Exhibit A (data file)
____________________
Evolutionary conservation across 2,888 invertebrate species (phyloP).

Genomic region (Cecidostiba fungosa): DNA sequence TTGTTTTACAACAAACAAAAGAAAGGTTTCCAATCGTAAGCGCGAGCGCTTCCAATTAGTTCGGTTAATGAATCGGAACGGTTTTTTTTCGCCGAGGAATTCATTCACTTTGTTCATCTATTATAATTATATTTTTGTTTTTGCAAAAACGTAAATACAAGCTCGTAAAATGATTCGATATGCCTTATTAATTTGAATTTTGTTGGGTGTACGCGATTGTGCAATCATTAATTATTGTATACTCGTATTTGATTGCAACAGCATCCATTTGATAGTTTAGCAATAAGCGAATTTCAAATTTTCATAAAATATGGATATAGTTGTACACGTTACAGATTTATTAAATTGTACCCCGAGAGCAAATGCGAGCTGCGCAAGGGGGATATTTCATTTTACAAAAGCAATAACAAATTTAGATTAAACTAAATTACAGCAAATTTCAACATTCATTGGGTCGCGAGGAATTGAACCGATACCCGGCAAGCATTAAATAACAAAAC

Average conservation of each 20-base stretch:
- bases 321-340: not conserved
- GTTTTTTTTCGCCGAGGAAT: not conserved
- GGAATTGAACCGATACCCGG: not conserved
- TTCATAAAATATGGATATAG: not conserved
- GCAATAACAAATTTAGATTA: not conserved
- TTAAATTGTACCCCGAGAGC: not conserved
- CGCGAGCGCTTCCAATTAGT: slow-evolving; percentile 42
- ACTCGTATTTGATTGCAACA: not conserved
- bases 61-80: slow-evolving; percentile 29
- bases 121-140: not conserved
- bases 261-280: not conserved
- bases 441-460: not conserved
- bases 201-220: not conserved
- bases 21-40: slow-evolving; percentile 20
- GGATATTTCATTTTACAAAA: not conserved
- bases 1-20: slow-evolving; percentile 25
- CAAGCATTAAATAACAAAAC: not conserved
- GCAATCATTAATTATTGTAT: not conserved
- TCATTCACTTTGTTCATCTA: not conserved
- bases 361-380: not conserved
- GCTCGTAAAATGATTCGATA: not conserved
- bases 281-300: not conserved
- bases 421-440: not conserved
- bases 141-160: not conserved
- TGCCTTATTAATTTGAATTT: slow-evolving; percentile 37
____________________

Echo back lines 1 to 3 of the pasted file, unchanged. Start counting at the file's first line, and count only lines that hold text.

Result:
Evolutionary conservation across 2,888 invertebrate species (phyloP).

Genomic region (Cecidostiba fungosa): DNA sequence TTGTTTTACAACAAACAAAAGAAAGGTTTCCAATCGTAAGCGCGAGCGCTTCCAATTAGTTCGGTTAATGAATCGGAACGGTTTTTTTTCGCCGAGGAATTCATTCACTTTGTTCATCTATTATAATTATATTTTTGTTTTTGCAAAAACGTAAATACAAGCTCGTAAAATGATTCGATATGCCTTATTAATTTGAATTTTGTTGGGTGTACGCGATTGTGCAATCATTAATTATTGTATACTCGTATTTGATTGCAACAGCATCCATTTGATAGTTTAGCAATAAGCGAATTTCAAATTTTCATAAAATATGGATATAGTTGTACACGTTACAGATTTATTAAATTGTACCCCGAGAGCAAATGCGAGCTGCGCAAGGGGGATATTTCATTTTACAAAAGCAATAACAAATTTAGATTAAACTAAATTACAGCAAATTTCAACATTCATTGGGTCGCGAGGAATTGAACCGATACCCGGCAAGCATTAAATAACAAAAC

Average conservation of each 20-base stretch: